WASHINGTON (Reuters) – The United States and Britain on Tuesday launched a first round of negotiations for a free trade agreement, with their trade representatives pledging to work quickly online to reach a deal that will “significantly boost trade and investment.”
The talks, to be conducted virtually, will involve over 300 U.S. and UK staff and officials in nearly 30 negotiating groups, U.S. Trade Representative Robert Lighthizer and UK trade minister Liz Truss said in a joint statement.
“We will undertake negotiations at an accelerated pace and have committed the resources necessary to progress at a fast pace,” they said. “A Free Trade Agreement would contribute to the long-term health of our economies, which is vitally important as we recover from the challenges posed by Covid-19,” the disease caused by the novel coronavirus.
It will be Washington’s first major new trade negotiation in 2020. London has also been working out trade terms with the European Union following its exit from the block in January.
Both countries are trying to shore up domestic supply chains as they grapple with the effects of the coronavirus crisis.
Lighthizer has named the UK trade talks one of the Trump administration’s top priorities for 2020. He published objectives more than a year ago that sought full access for U.S. agricultural products and reduced tariffs for U.S. manufactured goods.
Republican U.S. Senator Chuck Grassley of Iowa said he hopes a trade deal with the UK lays the groundwork for an improved deal with the EU.
“All I’m hoping to do is if we get a good deal with the UK on agriculture, it’s going to embarrass Europe,” Grassley told reporters on a conference call.
The Trump administration is looking to shift supply chains back to the United States and away from China, where the novel coronavirus originated, and is pushing a “Buy American” campaign for medical and other supplies.
Agriculture is expected to be among the thorniest issues in the talks, given the strong British opposition to U.S. genetically modified crops and antibacterial treatments for poultry. Prime Minister Boris Johnson has vowed to drive a “hard bargain” and Truss has said that Britain would not diminish its food safety standards.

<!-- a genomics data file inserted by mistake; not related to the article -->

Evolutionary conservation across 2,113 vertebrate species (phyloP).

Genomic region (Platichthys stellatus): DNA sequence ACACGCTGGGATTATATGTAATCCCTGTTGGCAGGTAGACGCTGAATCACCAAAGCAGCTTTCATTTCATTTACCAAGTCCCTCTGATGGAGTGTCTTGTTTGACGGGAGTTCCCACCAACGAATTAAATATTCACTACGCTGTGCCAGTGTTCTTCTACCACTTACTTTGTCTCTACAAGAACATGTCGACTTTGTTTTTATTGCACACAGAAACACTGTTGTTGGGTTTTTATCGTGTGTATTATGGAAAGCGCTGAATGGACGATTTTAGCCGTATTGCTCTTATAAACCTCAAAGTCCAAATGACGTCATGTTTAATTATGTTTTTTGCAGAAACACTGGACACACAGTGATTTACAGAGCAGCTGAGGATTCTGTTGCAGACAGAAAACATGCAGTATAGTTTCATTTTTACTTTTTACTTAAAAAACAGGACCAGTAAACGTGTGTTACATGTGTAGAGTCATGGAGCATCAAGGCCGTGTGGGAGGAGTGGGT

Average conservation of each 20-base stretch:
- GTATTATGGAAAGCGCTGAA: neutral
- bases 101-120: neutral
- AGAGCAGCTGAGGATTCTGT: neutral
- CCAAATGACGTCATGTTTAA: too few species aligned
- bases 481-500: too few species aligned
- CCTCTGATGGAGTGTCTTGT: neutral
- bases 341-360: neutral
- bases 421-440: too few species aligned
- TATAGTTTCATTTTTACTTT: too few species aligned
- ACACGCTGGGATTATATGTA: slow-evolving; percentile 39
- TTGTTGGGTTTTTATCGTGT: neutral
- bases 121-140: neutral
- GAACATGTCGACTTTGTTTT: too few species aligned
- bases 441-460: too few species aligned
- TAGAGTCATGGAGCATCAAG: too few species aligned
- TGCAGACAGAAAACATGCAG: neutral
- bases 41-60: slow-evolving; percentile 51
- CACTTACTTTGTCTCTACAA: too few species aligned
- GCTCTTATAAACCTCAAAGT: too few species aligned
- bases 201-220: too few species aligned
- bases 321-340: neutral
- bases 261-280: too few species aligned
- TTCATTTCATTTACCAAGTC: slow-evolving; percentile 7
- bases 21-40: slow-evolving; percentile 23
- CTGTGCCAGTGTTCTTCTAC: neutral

The top American business lobby, the U.S. Chamber of Commerce, on Monday urged the two historic allies to eliminate all tariffs, saying that would boost the long-term outlook for both countries at a time when their economies have been hard hit by shutdowns aimed at curbing the spread of COVID-19.
The chamber said the two countries also could strengthen global trade rules to deal with challenges posed by non-market economies such as China..
Trade in goods between the United States and United Kingdom was valued at $127.1 billion in 2018, with the two sides roughly in balance, while the services trade topped $134.8 billion. Britain is the seventh-largest U.S. goods trading partner, after South Korea, according to the U.S. Census Bureau.
Ted Bromund, a senior research fellow at the Heritage Foundation, a conservative think tank in Washington, said one area ripe for tariff reduction was in automotive trade, Britain’s largest export sector to the United States. U.S. passenger car tariffs are 2.5%, with pickup truck tariffs at 25%, while Britain maintain a 10% car tariff.
Truss said a trade deal would make it even easier for the two allies to do business “across the pond.”
“We want to strike an ambitious deal that opens up new opportunities for our businesses, brings in more investment and creates better jobs for people across the whole of the country,” she said in the joint statement.
An opening plenary kicked off the negotiations on Tuesday, to be followed by multiple virtual meetings from May 6-15.
Further rounds of talks will take place approximately every six weeks and will be carried out remotely until it is safe to travel, the UK embassy said.
Grassley said he thinks the talks will be more difficult via videoconference.
“It seems to me it’s not as quite good as sitting across the table from them,” he said.
Additional reporting by Tom Polansek in Chicago; Editing by Sonya , Jonathan Oatis and David Gregorio